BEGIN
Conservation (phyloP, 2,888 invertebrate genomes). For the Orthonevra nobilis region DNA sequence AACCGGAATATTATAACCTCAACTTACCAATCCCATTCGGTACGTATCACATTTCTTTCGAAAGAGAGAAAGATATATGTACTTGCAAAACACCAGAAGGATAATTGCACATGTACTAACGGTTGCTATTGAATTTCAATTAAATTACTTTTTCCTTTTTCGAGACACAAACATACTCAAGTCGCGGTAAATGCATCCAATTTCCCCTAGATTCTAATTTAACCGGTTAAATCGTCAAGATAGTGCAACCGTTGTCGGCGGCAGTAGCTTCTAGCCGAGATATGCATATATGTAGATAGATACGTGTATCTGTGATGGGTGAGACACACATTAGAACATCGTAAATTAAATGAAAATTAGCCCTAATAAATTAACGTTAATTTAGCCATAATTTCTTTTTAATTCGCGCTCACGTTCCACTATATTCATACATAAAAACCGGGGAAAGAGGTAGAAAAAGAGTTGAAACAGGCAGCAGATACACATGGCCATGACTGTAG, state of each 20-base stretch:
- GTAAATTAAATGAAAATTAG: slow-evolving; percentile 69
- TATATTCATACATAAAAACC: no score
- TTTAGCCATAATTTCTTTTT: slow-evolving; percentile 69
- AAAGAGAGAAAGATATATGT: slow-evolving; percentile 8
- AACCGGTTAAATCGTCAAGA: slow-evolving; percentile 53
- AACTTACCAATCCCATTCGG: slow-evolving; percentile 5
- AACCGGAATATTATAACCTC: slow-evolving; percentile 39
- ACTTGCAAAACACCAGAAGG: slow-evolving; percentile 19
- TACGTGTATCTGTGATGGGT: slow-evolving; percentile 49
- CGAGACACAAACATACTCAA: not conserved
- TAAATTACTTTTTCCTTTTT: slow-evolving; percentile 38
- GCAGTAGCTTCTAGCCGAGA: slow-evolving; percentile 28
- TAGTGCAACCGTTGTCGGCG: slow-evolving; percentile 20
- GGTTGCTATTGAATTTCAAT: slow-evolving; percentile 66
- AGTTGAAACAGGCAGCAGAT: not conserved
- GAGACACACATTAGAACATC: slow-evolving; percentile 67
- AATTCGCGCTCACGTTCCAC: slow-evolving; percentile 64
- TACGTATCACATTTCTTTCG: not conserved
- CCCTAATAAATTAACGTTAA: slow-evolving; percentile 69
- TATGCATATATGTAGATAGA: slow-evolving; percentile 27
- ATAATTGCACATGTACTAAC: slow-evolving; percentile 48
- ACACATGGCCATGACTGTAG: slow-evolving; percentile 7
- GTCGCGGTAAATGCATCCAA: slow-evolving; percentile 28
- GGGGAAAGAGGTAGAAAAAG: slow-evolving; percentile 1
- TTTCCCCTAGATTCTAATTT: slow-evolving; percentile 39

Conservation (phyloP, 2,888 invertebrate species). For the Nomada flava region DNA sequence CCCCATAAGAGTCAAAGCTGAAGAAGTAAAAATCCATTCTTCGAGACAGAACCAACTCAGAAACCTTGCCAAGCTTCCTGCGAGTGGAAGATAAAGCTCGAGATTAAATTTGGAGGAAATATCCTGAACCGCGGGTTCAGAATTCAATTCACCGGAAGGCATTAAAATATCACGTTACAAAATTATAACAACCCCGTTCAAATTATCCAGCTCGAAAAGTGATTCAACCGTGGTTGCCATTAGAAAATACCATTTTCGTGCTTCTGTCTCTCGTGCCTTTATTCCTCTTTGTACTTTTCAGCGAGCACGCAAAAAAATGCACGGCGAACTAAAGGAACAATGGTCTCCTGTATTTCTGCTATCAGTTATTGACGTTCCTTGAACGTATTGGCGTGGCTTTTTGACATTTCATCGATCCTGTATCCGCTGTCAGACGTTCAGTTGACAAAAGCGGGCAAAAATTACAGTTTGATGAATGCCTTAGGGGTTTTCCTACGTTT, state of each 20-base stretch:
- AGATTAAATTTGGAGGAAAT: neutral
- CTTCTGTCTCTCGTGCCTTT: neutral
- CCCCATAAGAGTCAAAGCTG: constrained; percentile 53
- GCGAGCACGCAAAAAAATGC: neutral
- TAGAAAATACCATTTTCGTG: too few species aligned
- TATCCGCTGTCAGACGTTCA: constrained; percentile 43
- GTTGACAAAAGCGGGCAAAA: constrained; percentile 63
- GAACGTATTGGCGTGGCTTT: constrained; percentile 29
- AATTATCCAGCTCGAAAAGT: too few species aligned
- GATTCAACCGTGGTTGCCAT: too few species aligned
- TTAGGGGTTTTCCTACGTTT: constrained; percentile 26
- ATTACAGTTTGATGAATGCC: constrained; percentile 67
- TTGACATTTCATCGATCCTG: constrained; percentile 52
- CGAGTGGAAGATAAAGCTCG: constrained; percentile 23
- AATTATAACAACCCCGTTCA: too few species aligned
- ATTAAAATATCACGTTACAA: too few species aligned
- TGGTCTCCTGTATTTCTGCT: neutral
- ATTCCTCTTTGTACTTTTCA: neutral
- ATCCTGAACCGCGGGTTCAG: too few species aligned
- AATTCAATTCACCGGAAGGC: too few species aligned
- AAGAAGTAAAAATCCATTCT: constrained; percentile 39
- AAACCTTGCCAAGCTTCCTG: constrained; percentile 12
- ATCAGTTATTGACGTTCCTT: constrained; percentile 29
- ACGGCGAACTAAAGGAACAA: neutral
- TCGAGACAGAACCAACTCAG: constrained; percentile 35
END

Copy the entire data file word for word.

Conservation (phyloP, 2,888 invertebrate genomes). For the Orthonevra nobilis region DNA sequence AACCGGAATATTATAACCTCAACTTACCAATCCCATTCGGTACGTATCACATTTCTTTCGAAAGAGAGAAAGATATATGTACTTGCAAAACACCAGAAGGATAATTGCACATGTACTAACGGTTGCTATTGAATTTCAATTAAATTACTTTTTCCTTTTTCGAGACACAAACATACTCAAGTCGCGGTAAATGCATCCAATTTCCCCTAGATTCTAATTTAACCGGTTAAATCGTCAAGATAGTGCAACCGTTGTCGGCGGCAGTAGCTTCTAGCCGAGATATGCATATATGTAGATAGATACGTGTATCTGTGATGGGTGAGACACACATTAGAACATCGTAAATTAAATGAAAATTAGCCCTAATAAATTAACGTTAATTTAGCCATAATTTCTTTTTAATTCGCGCTCACGTTCCACTATATTCATACATAAAAACCGGGGAAAGAGGTAGAAAAAGAGTTGAAACAGGCAGCAGATACACATGGCCATGACTGTAG, state of each 20-base stretch:
- GTAAATTAAATGAAAATTAG: slow-evolving; percentile 69
- TATATTCATACATAAAAACC: no score
- TTTAGCCATAATTTCTTTTT: slow-evolving; percentile 69
- AAAGAGAGAAAGATATATGT: slow-evolving; percentile 8
- AACCGGTTAAATCGTCAAGA: slow-evolving; percentile 53
- AACTTACCAATCCCATTCGG: slow-evolving; percentile 5
- AACCGGAATATTATAACCTC: slow-evolving; percentile 39
- ACTTGCAAAACACCAGAAGG: slow-evolving; percentile 19
- TACGTGTATCTGTGATGGGT: slow-evolving; percentile 49
- CGAGACACAAACATACTCAA: not conserved
- TAAATTACTTTTTCCTTTTT: slow-evolving; percentile 38
- GCAGTAGCTTCTAGCCGAGA: slow-evolving; percentile 28
- TAGTGCAACCGTTGTCGGCG: slow-evolving; percentile 20
- GGTTGCTATTGAATTTCAAT: slow-evolving; percentile 66
- AGTTGAAACAGGCAGCAGAT: not conserved
- GAGACACACATTAGAACATC: slow-evolving; percentile 67
- AATTCGCGCTCACGTTCCAC: slow-evolving; percentile 64
- TACGTATCACATTTCTTTCG: not conserved
- CCCTAATAAATTAACGTTAA: slow-evolving; percentile 69
- TATGCATATATGTAGATAGA: slow-evolving; percentile 27
- ATAATTGCACATGTACTAAC: slow-evolving; percentile 48
- ACACATGGCCATGACTGTAG: slow-evolving; percentile 7
- GTCGCGGTAAATGCATCCAA: slow-evolving; percentile 28
- GGGGAAAGAGGTAGAAAAAG: slow-evolving; percentile 1
- TTTCCCCTAGATTCTAATTT: slow-evolving; percentile 39

Conservation (phyloP, 2,888 invertebrate species). For the Nomada flava region DNA sequence CCCCATAAGAGTCAAAGCTGAAGAAGTAAAAATCCATTCTTCGAGACAGAACCAACTCAGAAACCTTGCCAAGCTTCCTGCGAGTGGAAGATAAAGCTCGAGATTAAATTTGGAGGAAATATCCTGAACCGCGGGTTCAGAATTCAATTCACCGGAAGGCATTAAAATATCACGTTACAAAATTATAACAACCCCGTTCAAATTATCCAGCTCGAAAAGTGATTCAACCGTGGTTGCCATTAGAAAATACCATTTTCGTGCTTCTGTCTCTCGTGCCTTTATTCCTCTTTGTACTTTTCAGCGAGCACGCAAAAAAATGCACGGCGAACTAAAGGAACAATGGTCTCCTGTATTTCTGCTATCAGTTATTGACGTTCCTTGAACGTATTGGCGTGGCTTTTTGACATTTCATCGATCCTGTATCCGCTGTCAGACGTTCAGTTGACAAAAGCGGGCAAAAATTACAGTTTGATGAATGCCTTAGGGGTTTTCCTACGTTT, state of each 20-base stretch:
- AGATTAAATTTGGAGGAAAT: neutral
- CTTCTGTCTCTCGTGCCTTT: neutral
- CCCCATAAGAGTCAAAGCTG: constrained; percentile 53
- GCGAGCACGCAAAAAAATGC: neutral
- TAGAAAATACCATTTTCGTG: too few species aligned
- TATCCGCTGTCAGACGTTCA: constrained; percentile 43
- GTTGACAAAAGCGGGCAAAA: constrained; percentile 63
- GAACGTATTGGCGTGGCTTT: constrained; percentile 29
- AATTATCCAGCTCGAAAAGT: too few species aligned
- GATTCAACCGTGGTTGCCAT: too few species aligned
- TTAGGGGTTTTCCTACGTTT: constrained; percentile 26
- ATTACAGTTTGATGAATGCC: constrained; percentile 67
- TTGACATTTCATCGATCCTG: constrained; percentile 52
- CGAGTGGAAGATAAAGCTCG: constrained; percentile 23
- AATTATAACAACCCCGTTCA: too few species aligned
- ATTAAAATATCACGTTACAA: too few species aligned
- TGGTCTCCTGTATTTCTGCT: neutral
- ATTCCTCTTTGTACTTTTCA: neutral
- ATCCTGAACCGCGGGTTCAG: too few species aligned
- AATTCAATTCACCGGAAGGC: too few species aligned
- AAGAAGTAAAAATCCATTCT: constrained; percentile 39
- AAACCTTGCCAAGCTTCCTG: constrained; percentile 12
- ATCAGTTATTGACGTTCCTT: constrained; percentile 29
- ACGGCGAACTAAAGGAACAA: neutral
- TCGAGACAGAACCAACTCAG: constrained; percentile 35